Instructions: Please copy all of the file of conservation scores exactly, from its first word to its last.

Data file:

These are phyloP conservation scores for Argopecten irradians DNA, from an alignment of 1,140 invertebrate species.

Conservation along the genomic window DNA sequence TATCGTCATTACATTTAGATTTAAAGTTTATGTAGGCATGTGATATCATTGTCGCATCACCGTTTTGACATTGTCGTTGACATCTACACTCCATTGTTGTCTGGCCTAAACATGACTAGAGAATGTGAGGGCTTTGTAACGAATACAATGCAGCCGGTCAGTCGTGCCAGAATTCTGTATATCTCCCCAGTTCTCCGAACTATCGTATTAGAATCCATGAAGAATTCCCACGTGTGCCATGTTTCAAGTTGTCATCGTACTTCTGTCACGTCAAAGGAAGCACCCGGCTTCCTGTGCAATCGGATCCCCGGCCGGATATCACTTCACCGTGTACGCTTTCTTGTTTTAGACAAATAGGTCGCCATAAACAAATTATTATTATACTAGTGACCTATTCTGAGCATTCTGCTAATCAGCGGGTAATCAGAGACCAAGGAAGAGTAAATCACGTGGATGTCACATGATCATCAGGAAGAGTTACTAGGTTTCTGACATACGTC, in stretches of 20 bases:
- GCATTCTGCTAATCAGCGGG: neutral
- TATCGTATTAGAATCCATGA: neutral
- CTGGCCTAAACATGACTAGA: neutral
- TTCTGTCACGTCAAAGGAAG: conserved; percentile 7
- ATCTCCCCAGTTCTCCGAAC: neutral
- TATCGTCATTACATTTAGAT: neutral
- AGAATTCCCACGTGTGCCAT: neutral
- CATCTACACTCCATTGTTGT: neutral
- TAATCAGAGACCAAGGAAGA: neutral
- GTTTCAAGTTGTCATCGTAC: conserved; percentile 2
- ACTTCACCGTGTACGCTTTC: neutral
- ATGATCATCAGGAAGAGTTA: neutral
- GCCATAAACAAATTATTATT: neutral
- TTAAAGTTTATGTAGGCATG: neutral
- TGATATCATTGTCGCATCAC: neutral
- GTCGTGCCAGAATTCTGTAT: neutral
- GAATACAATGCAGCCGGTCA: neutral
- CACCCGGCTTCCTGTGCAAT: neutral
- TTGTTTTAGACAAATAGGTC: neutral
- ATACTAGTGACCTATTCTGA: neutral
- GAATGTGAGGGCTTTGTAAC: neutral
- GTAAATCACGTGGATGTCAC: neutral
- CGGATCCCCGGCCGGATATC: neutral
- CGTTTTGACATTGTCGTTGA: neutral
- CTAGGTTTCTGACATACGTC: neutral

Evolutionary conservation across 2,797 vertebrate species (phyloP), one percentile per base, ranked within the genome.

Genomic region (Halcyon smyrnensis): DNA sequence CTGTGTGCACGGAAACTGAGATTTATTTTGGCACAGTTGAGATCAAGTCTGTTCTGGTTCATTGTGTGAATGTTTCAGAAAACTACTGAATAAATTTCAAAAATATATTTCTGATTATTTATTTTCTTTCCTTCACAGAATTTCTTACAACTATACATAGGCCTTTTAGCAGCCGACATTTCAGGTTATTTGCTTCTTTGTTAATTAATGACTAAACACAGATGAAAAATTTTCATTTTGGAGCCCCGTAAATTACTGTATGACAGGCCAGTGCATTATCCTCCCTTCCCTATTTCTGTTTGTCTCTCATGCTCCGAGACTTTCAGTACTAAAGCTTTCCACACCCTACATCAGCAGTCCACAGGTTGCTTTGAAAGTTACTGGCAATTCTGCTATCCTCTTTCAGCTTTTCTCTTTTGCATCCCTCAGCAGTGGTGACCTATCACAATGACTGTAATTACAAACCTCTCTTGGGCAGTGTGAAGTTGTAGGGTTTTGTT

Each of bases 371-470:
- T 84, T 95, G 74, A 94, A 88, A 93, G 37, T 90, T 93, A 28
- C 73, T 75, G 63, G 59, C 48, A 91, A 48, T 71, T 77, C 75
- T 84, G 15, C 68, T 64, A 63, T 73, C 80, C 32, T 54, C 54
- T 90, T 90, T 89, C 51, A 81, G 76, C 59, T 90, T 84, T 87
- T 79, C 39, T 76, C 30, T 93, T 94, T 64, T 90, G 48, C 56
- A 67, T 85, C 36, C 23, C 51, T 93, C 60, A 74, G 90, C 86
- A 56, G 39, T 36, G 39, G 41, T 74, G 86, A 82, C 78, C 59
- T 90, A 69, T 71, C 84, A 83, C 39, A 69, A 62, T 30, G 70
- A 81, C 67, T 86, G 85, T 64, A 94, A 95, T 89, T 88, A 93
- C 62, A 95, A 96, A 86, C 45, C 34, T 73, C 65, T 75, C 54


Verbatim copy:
These are phyloP conservation scores for Argopecten irradians DNA, from an alignment of 1,140 invertebrate species.

Conservation along the genomic window DNA sequence TATCGTCATTACATTTAGATTTAAAGTTTATGTAGGCATGTGATATCATTGTCGCATCACCGTTTTGACATTGTCGTTGACATCTACACTCCATTGTTGTCTGGCCTAAACATGACTAGAGAATGTGAGGGCTTTGTAACGAATACAATGCAGCCGGTCAGTCGTGCCAGAATTCTGTATATCTCCCCAGTTCTCCGAACTATCGTATTAGAATCCATGAAGAATTCCCACGTGTGCCATGTTTCAAGTTGTCATCGTACTTCTGTCACGTCAAAGGAAGCACCCGGCTTCCTGTGCAATCGGATCCCCGGCCGGATATCACTTCACCGTGTACGCTTTCTTGTTTTAGACAAATAGGTCGCCATAAACAAATTATTATTATACTAGTGACCTATTCTGAGCATTCTGCTAATCAGCGGGTAATCAGAGACCAAGGAAGAGTAAATCACGTGGATGTCACATGATCATCAGGAAGAGTTACTAGGTTTCTGACATACGTC, in stretches of 20 bases:
- GCATTCTGCTAATCAGCGGG: neutral
- TATCGTATTAGAATCCATGA: neutral
- CTGGCCTAAACATGACTAGA: neutral
- TTCTGTCACGTCAAAGGAAG: conserved; percentile 7
- ATCTCCCCAGTTCTCCGAAC: neutral
- TATCGTCATTACATTTAGAT: neutral
- AGAATTCCCACGTGTGCCAT: neutral
- CATCTACACTCCATTGTTGT: neutral
- TAATCAGAGACCAAGGAAGA: neutral
- GTTTCAAGTTGTCATCGTAC: conserved; percentile 2
- ACTTCACCGTGTACGCTTTC: neutral
- ATGATCATCAGGAAGAGTTA: neutral
- GCCATAAACAAATTATTATT: neutral
- TTAAAGTTTATGTAGGCATG: neutral
- TGATATCATTGTCGCATCAC: neutral
- GTCGTGCCAGAATTCTGTAT: neutral
- GAATACAATGCAGCCGGTCA: neutral
- CACCCGGCTTCCTGTGCAAT: neutral
- TTGTTTTAGACAAATAGGTC: neutral
- ATACTAGTGACCTATTCTGA: neutral
- GAATGTGAGGGCTTTGTAAC: neutral
- GTAAATCACGTGGATGTCAC: neutral
- CGGATCCCCGGCCGGATATC: neutral
- CGTTTTGACATTGTCGTTGA: neutral
- CTAGGTTTCTGACATACGTC: neutral

Evolutionary conservation across 2,797 vertebrate species (phyloP), one percentile per base, ranked within the genome.

Genomic region (Halcyon smyrnensis): DNA sequence CTGTGTGCACGGAAACTGAGATTTATTTTGGCACAGTTGAGATCAAGTCTGTTCTGGTTCATTGTGTGAATGTTTCAGAAAACTACTGAATAAATTTCAAAAATATATTTCTGATTATTTATTTTCTTTCCTTCACAGAATTTCTTACAACTATACATAGGCCTTTTAGCAGCCGACATTTCAGGTTATTTGCTTCTTTGTTAATTAATGACTAAACACAGATGAAAAATTTTCATTTTGGAGCCCCGTAAATTACTGTATGACAGGCCAGTGCATTATCCTCCCTTCCCTATTTCTGTTTGTCTCTCATGCTCCGAGACTTTCAGTACTAAAGCTTTCCACACCCTACATCAGCAGTCCACAGGTTGCTTTGAAAGTTACTGGCAATTCTGCTATCCTCTTTCAGCTTTTCTCTTTTGCATCCCTCAGCAGTGGTGACCTATCACAATGACTGTAATTACAAACCTCTCTTGGGCAGTGTGAAGTTGTAGGGTTTTGTT

Each of bases 371-470:
- T 84, T 95, G 74, A 94, A 88, A 93, G 37, T 90, T 93, A 28
- C 73, T 75, G 63, G 59, C 48, A 91, A 48, T 71, T 77, C 75
- T 84, G 15, C 68, T 64, A 63, T 73, C 80, C 32, T 54, C 54
- T 90, T 90, T 89, C 51, A 81, G 76, C 59, T 90, T 84, T 87
- T 79, C 39, T 76, C 30, T 93, T 94, T 64, T 90, G 48, C 56
- A 67, T 85, C 36, C 23, C 51, T 93, C 60, A 74, G 90, C 86
- A 56, G 39, T 36, G 39, G 41, T 74, G 86, A 82, C 78, C 59
- T 90, A 69, T 71, C 84, A 83, C 39, A 69, A 62, T 30, G 70
- A 81, C 67, T 86, G 85, T 64, A 94, A 95, T 89, T 88, A 93
- C 62, A 95, A 96, A 86, C 45, C 34, T 73, C 65, T 75, C 54